[thelist] getting rid of the quote builder

Andy Warwick mailing.lists at creed.co.uk
Wed Dec 8 10:35:32 CST 2004

On 8 Dec 2004, at 15:57, Alex Beston wrote:

> hiya evolt
> im thinking about ditching the quote builder on my site and replacing 
> with a rate card - something from another age i admit - where you put 
> your rates for different things:
> In the few months the builder was up not one single enquiry came off 
> it! why? basically people were either trying to get a gauge of how 
> much these things cost and merrily going onto someone cheaper. or. the 
> contractors themselves wondering how much to charge themselves.


I've had a look at your quote builder, and have to say the prices seem 
jolly reasonable (and even--IMHO-- a bit cheap in some places). To be 
honest, if someone put together a quote with it, then went elsewhere 
only because they were cheaper, I'd say "good riddance", as they'd 
likely be the sort of client you don't want.

I have no empirical evidence, but I wonder if the reason you got no 
business through it is that some of the choices are a bit 'technical', 
and without the 'human touch' some potential clients might not have 
known *what* to select, as they didn't understand what the choices 
meant. Think how many clients you have that don't understand how to 
forward an email, or type a URL into a browser, or think Google *is*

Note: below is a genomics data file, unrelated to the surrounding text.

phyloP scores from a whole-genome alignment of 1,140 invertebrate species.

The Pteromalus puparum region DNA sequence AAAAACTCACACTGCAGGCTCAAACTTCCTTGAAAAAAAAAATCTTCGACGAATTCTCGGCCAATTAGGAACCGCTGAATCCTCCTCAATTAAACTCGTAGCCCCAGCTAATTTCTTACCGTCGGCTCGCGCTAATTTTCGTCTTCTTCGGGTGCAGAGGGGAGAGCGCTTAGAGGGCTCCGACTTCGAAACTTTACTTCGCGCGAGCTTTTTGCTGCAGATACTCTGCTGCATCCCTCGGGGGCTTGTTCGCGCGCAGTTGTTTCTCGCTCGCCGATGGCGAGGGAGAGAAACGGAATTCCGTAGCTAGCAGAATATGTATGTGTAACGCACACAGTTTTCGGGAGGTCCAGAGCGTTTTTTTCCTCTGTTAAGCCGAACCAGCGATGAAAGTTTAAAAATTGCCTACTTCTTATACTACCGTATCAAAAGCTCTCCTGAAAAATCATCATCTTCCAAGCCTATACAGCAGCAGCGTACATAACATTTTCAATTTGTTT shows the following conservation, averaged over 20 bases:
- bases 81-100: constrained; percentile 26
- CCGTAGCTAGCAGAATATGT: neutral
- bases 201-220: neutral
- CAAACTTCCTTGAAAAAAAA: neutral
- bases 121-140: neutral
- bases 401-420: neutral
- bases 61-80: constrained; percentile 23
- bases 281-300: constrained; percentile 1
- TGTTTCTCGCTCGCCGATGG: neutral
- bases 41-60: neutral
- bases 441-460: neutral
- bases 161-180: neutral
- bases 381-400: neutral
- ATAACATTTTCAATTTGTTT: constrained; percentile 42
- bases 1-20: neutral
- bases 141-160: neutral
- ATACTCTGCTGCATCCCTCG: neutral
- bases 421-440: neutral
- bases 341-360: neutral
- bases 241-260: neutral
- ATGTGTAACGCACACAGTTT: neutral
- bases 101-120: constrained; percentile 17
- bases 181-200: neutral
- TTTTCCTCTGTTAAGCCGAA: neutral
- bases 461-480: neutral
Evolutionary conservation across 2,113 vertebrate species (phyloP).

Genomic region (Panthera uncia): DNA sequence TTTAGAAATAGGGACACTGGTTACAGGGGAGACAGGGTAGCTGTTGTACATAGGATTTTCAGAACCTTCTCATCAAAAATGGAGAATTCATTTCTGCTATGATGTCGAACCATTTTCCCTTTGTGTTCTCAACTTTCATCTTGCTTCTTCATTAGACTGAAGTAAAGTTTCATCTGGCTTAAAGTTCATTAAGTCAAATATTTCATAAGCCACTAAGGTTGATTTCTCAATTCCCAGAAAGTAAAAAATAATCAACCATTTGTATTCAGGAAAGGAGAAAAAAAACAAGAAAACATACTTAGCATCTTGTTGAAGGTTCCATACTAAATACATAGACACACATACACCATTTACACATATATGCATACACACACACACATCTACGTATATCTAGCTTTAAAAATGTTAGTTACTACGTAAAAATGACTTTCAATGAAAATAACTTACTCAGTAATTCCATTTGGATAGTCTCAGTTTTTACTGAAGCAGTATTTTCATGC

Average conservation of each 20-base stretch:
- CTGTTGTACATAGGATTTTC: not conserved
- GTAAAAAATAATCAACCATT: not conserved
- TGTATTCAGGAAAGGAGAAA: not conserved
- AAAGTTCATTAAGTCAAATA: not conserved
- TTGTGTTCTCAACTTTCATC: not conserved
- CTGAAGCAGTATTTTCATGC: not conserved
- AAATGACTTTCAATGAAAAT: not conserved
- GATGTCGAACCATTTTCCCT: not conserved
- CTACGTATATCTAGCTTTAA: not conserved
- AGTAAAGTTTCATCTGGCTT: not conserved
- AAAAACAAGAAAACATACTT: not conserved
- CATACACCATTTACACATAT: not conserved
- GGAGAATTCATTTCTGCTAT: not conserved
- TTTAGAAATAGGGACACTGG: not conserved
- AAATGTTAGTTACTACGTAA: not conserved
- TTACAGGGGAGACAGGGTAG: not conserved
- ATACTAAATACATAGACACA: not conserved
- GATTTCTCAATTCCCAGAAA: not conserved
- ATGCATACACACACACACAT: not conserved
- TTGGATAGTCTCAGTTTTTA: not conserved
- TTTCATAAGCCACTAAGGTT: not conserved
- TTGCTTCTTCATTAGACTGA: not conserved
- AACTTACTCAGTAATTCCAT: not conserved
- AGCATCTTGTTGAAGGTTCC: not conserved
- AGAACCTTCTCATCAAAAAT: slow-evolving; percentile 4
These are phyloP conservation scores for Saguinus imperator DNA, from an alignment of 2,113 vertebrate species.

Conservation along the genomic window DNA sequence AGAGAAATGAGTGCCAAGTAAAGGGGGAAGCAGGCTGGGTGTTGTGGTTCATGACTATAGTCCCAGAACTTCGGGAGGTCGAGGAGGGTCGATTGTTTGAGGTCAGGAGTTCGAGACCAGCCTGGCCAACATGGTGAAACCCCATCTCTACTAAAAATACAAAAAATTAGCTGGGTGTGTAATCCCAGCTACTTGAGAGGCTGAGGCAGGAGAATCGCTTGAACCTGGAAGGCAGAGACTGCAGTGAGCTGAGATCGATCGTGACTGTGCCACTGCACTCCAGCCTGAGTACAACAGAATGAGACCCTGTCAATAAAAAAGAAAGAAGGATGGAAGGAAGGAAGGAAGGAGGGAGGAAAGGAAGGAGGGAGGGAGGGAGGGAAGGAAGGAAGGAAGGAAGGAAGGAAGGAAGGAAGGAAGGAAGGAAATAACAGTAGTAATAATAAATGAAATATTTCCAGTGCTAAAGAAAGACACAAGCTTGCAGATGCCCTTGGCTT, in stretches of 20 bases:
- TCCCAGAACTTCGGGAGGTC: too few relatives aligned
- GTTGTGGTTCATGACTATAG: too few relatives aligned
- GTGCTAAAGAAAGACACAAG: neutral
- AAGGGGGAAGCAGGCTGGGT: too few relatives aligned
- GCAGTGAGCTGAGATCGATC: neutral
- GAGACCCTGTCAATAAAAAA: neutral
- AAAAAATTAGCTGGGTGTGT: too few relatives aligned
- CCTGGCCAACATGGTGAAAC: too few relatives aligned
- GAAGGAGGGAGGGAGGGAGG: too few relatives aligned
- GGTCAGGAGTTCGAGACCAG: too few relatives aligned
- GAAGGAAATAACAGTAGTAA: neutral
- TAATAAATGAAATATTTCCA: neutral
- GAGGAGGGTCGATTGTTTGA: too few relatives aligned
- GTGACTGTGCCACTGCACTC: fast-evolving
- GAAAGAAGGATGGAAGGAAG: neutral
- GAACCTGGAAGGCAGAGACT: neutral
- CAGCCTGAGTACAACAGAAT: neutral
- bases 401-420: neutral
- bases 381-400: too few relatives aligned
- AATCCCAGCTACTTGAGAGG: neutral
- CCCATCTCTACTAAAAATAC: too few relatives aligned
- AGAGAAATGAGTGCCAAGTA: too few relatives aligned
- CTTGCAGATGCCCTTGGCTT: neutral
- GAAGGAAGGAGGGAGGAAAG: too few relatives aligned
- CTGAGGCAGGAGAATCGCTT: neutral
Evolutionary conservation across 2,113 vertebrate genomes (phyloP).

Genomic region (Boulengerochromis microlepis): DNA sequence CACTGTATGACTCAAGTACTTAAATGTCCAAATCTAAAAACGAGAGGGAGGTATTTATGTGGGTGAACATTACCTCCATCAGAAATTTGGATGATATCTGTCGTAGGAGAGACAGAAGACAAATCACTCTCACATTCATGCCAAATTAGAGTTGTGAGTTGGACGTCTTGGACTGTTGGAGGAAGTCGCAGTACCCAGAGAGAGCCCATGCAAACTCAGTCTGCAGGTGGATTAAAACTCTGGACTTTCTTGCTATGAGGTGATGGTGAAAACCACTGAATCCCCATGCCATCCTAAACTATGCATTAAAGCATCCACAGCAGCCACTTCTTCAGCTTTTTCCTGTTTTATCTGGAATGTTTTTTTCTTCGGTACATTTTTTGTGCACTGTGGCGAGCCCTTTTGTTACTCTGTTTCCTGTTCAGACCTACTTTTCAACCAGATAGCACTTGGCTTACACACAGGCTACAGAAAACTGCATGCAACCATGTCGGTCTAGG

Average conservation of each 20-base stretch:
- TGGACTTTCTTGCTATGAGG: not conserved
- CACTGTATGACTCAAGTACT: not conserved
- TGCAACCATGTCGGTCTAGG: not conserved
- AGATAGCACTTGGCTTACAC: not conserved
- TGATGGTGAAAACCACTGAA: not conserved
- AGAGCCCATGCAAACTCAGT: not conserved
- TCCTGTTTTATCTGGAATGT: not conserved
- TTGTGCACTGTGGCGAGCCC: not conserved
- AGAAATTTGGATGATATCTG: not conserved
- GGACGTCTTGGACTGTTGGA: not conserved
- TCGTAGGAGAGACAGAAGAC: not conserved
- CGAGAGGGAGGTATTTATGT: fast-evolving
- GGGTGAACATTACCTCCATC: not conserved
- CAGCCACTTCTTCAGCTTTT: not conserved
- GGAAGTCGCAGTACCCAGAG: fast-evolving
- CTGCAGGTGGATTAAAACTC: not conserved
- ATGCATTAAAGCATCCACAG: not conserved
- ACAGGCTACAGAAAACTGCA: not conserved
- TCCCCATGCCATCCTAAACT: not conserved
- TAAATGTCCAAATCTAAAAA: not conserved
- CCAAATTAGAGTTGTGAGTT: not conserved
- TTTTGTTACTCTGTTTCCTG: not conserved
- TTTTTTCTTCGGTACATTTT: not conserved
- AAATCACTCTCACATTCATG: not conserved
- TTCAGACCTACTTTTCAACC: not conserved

the Internet; then imagine how they would feel if presented with a 
tickbox that says "Content Management" or "Standards compliant 
template".  How many clients even understand the concept of pages and 

I also think its very likely that your average client has *no* idea 
what he wants until you tell him.

I think that's why this has facility has failed, and that the problem 
is with execution and support material on the site when going through 
the process, rather than an inherent fault with the concept.

And I'm not sure a rate card would be any better without that sort of 
support material.

As an in-house tool I think it works great. But, as you say, unless you 
do a lot of virtual hand-holding, a prospective client just won't 'grok 


Andy Warwick
Creed New Media. <http://www.creed.co.uk>

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